Posted by Amanda Chapel
Edelman's Gets Something Right... Well... Ironically
Edelman got something right this week. The firm announced the findings of a survey that were actually meaningful in an ironic kinda way. Apparently, the UK tops the "cynicism league."
By way of background, Edelman, one of the largest PR firms in the world, puts out an annual sales promotion piece – a global “survey” wink wink – with the hokey title, "The Edelman Trust Barometer." It’s a pseudo-scientific study basically that, sales aside, gives Richard Edelman, the firm's CEO, something to sound smart and talk about at Davos. First blush, one has to be impressed with all the numbers in it. In the world of PR, it's very powerful.
Anyway, this is the eighth annual Edelman Trust Barometer. This year they claim that their survey of "opinion leaders" (whatever that means) showed that “the UK’s trust in government, business and non-governmental organizations has dropped dramatically.”
Stuart Smith, CEO Edelman London, said: “This year we have seen significant declines in trust across all sectors: business, NGOs, media and government. When compared with other countries we seem to be a national of skeptics.”
Turns out, THAT’S GOOD!!
Turns out that Edelman’s real motive according to Smith is this: “If companies want to build trust in the UK, they must engage their audiences more effectively than ever before, using a range of traditional and new media.” Translation: buy Edelman’s PR spin to increase your trust factor. Turns out, that's complete crap!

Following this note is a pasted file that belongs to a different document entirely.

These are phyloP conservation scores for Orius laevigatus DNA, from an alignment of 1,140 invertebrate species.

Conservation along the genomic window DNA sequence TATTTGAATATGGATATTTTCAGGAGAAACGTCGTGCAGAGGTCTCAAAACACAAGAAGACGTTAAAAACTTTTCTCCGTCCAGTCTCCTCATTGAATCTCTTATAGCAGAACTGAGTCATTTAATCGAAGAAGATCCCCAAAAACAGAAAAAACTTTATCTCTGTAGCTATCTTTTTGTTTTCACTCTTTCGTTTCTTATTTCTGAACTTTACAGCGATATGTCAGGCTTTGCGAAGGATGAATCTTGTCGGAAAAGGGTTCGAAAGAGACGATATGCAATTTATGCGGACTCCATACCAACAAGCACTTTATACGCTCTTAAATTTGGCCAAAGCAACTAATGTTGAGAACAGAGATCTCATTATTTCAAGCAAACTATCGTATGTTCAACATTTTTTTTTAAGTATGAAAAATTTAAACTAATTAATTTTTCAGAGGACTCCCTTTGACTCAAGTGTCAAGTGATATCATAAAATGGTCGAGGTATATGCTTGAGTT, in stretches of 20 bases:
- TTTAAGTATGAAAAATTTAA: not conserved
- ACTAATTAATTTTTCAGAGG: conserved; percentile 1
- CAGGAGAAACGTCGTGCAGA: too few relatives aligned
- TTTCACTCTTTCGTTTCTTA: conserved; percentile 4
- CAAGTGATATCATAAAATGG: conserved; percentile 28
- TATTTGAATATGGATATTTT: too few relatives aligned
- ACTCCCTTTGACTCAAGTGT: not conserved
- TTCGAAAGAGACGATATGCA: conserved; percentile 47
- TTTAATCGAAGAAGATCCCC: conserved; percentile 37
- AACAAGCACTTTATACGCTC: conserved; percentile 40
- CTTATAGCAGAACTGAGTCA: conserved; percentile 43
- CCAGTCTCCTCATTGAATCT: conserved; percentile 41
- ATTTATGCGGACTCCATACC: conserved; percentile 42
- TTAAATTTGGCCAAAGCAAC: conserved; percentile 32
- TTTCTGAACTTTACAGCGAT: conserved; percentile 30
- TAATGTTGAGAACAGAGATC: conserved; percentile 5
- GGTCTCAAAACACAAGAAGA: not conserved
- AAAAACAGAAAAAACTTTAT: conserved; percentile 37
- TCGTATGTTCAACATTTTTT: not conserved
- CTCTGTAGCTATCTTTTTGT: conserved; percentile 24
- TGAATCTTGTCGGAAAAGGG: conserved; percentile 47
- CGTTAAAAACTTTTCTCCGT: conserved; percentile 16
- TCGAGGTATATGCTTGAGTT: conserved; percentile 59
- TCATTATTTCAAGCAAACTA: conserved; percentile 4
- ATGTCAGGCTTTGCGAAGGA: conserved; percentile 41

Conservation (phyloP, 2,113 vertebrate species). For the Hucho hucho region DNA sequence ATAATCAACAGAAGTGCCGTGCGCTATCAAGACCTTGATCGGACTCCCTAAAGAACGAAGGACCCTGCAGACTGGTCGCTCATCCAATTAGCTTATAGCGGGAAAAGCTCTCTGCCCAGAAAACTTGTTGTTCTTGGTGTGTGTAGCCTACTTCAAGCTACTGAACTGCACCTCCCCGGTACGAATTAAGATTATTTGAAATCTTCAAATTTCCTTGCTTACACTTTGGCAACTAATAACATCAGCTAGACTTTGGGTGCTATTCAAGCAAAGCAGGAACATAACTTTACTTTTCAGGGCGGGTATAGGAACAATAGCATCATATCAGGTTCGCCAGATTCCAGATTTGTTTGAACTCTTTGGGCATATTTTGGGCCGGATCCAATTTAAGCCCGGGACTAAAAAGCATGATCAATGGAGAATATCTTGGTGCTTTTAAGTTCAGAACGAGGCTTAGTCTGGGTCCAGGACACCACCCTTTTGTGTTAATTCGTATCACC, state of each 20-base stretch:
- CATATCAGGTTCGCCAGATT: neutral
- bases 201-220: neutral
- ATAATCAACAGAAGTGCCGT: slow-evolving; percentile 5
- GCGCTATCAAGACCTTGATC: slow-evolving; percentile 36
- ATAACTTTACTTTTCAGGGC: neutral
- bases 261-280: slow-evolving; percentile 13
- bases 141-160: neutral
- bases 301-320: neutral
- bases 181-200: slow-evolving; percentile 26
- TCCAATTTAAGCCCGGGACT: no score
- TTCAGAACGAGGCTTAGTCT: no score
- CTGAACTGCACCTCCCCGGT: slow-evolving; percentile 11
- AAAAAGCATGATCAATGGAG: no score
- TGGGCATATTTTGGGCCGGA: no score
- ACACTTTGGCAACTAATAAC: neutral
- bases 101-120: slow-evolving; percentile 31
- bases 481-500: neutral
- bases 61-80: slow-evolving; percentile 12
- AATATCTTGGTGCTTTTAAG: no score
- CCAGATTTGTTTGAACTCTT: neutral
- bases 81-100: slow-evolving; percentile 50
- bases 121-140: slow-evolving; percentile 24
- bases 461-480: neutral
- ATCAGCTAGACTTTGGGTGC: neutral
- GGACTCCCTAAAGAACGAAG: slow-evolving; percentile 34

Same day Richard released his flatulence, New York Mayor Michael Bloomberg and U.S. Sen. Charles Schumer, D-N.Y., released a real study that says that Wall Street is losing its dominance. The 134-page report is the latest salvo in the debate surrounding the competitiveness of U.S. financial markets. The key to competitiveness above all else, the study finds, is a fair legal and regulatory environment. Apparently, the U.S. government imposed skepticism, the Sarbanes-Oxley Act, isn't working. The study says London, with its more amenable regulatory environment, is now Wall Street's biggest competitor.
Bottom line is... well... the bottom line. SHOW ME THE MONEY!! St. Thomas was a former banker. "In God We Trust;" everyone else watch your back.
Posted by Kailey Astor
An Open Challenge to PR
So you’ve fantasized about becoming a PR rep for a movie star, or perhaps some big-shot politician. That's power; think about it. No humiliating yourself. No slinging outright bogus news pitches to egg-on-the-tie reporters. No, instead, the media would be beating a path to your door, pleading for your attention and consideration. “Today Show? Have them hold. Entertainment Weekly? Take a message. Business Week? Marcy, tell ‘em I’ll get back to them after my 2 o’clock facial. Oh, and by the way, tell them the ground rule: absolutely no questions about that nasty little incident in Tijuana. I am serious... or they’re dead to me... DEAD!”
Well, one similarly confident flack in Los Angeles thought he was livin' la vita loca. Matt Szabo is director of communications for Mayor Antonio Villaraigosa. Unfortunately, he recently had his cojones checked.
LA Times columnist, Steve Lopez, wanted to interview Jaime de la Vega, the mayor’s advisor on transportation. Lopez went through Szabo to set up the interview. Matt insisted on one ground rule: Don’t ask de la Vega about his car. So happens, the mayor’s advisor on transportation tools around smog-choaked LA in a major gas-guzzling smog machine. de la Vega drives a Hummer no less, the very car that has come to symbolize indifference to energy conservation and global warming. Anyway, Szabo insisted that de la Vega’s vehicle was “a matter of privacy.” Lopez assuaged his grief, “hey, sure, whatever;” And the interview was set.
Smaller than a Yukon, indeed. Szabo had been gored and could now hit high notes he'd never even dreamt of before.